Sir, Carl Bendelowmistakenly believes (Herald, 4th February) that reusing emptyproperties will address affordable housing needs in Eden and be lesscontentious than building affordable housing on new sites.
Firstly, even if all the 400 empty houses he quotes could be brought into use now for affordable housing (a very big “if”), this would provide for only 1.8 years’ worth of the backlog of housing need identified by the council for the period 2006-2011, i.e. 227 affordable dwellings per annum, and will donothing for newly arising need since 2011.
Secondly, of the six local authority districts in Cumbria, Eden has the least number of empty homes. The largest number of known empty properties is in the towns Penrith, Appleby, Kirkby Stephen and Alston. In the villages there are very few empty properties (for example, in the Heart of Eden parishes) but these are the same villages which need affordable housing now, according to the surveys carried out by Cumbria Rural Housing Trust.
Thirdly, there is noevidence that turning empty properties into affordable homes will be a “quick and easy” process. The reasons why they are empty vary greatly, and many landowners/landlords will not want to see affordable housinganyway. Nor will every redundant rural building be suitable for conversion.
Fourthly, the planning tools for ensuring villages get affordable housing through empty homes are pretty weak.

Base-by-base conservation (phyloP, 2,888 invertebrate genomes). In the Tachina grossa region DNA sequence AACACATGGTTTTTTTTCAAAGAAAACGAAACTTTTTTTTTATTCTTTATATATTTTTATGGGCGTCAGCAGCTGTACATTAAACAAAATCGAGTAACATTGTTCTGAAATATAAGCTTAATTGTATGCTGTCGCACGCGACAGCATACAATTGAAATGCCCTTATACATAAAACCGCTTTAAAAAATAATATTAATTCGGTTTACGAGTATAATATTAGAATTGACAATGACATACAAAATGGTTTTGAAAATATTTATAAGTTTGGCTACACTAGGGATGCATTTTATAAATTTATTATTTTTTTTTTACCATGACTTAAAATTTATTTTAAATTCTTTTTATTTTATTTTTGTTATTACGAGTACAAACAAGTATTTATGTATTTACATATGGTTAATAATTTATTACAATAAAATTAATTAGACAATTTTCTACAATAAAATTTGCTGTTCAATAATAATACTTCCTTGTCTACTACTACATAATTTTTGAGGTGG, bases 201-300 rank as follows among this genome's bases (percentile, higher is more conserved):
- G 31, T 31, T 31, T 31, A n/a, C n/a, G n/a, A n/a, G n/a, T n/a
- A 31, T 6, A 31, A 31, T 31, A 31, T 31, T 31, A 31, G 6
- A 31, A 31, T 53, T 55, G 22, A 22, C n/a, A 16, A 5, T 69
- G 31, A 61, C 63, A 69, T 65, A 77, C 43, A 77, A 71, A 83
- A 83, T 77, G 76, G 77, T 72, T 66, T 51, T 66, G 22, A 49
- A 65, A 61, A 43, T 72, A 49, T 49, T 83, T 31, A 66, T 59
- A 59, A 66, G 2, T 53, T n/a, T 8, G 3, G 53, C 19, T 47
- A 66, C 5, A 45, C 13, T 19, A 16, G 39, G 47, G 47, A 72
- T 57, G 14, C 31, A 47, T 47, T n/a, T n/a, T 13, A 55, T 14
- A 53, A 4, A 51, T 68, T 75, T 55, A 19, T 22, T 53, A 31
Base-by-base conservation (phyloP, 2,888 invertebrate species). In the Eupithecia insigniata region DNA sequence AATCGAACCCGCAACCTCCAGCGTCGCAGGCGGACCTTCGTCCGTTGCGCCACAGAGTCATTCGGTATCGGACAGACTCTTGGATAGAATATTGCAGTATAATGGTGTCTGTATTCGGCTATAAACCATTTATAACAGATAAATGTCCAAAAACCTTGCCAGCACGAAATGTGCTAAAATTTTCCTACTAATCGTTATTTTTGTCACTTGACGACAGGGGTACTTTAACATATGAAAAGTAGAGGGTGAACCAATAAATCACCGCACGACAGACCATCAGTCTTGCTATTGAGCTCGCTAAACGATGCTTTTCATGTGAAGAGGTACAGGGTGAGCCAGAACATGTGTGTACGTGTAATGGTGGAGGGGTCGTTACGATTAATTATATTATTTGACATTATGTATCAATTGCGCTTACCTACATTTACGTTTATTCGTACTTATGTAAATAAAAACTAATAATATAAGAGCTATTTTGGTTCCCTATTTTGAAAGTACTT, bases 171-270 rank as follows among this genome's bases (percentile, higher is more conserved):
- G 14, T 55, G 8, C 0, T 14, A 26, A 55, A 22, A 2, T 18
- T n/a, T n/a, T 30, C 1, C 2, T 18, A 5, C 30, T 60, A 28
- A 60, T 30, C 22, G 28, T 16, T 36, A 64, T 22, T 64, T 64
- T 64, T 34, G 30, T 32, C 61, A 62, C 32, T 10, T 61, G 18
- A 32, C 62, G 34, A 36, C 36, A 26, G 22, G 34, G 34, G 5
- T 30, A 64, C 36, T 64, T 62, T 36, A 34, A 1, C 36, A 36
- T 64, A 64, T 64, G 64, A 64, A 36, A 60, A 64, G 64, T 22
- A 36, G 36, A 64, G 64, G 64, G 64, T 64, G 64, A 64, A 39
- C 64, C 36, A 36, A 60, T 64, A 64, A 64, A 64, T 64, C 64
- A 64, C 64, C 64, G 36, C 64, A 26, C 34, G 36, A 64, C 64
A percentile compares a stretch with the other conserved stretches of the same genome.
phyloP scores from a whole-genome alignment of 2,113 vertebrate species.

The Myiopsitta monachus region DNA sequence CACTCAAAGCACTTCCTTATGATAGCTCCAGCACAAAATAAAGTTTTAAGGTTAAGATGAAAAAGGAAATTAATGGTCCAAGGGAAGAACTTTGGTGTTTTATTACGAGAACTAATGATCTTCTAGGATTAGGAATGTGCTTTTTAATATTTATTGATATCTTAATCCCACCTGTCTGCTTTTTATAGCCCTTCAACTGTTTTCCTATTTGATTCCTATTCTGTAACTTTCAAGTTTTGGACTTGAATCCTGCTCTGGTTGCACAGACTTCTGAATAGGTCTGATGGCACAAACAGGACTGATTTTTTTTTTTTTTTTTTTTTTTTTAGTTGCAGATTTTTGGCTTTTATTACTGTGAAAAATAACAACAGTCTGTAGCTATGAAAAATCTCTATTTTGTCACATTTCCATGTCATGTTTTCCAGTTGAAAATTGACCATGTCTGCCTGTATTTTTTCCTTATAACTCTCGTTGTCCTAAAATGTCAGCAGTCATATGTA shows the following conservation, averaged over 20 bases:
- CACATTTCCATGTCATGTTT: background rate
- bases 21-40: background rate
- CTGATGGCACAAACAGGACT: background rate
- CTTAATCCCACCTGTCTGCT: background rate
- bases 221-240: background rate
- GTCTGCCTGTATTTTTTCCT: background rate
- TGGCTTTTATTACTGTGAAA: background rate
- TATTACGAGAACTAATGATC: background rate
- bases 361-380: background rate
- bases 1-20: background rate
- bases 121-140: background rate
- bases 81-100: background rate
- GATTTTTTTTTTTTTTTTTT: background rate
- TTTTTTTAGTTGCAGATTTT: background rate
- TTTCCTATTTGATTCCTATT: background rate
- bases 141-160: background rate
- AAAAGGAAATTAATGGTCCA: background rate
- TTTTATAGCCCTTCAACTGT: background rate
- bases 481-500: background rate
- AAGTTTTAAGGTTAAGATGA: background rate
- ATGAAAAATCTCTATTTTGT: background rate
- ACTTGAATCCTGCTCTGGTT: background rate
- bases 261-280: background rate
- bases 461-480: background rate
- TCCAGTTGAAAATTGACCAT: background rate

Eden District Council’s core strategy sets an affordable housing target at 30 per cent. on sites of four or more properties. According to the council’s 2010 survey, more than 40 per cent. of the parishes in Eden have fewer than four empty properties, which means there will be no necessary requirement on owners to provideaffordable housing in these parishes.
Fifthly, it is living in cloud cuckoo land to believe that the conversion of rural buildings,including traditionalagricultural farmbuildings, removesplanning problems.
Converting a ruralbuilding is rarelystraightforward and there are often special design requirements to be met, leaving aside thecomplexities of ensuring the provision of anyaffordable housing.
Of course, if some empty properties can deliver a few affordable homes this is very welcome, but only by permitting more new sites can the scale of thebacklog and future need for affordable housing be met.
Sites will have to be found in larger and smaller villages if their needs are to be addressed, and here lies the rub. New sites are unpopular in the very places where there is a housing need.
Unfortunately, Mr. Bendelow appears to have joined the bandwagon that says all “greenfield” sites are bad and all“brownfield” sites must be good prejudice against new sites then becomes part of the problem, not the solution.
What is needed is not another organisation for empty homes, but stronger political leadership towelcome and supporthousing developments on new sites in villages where landowners are willing to make affordable housingavailable as soon aspossible (and, mostimportantly, are willing to ensure it remainsaffordable for villagers in the future) and where there are planningbenefits for the village.
There will always be some locals who belong to the banana (build absolutely nothinganywhere near anyone) tribe, but the challenge is to listen more to those who so often do not exercise their voice when it comes to new sites. Yours etc,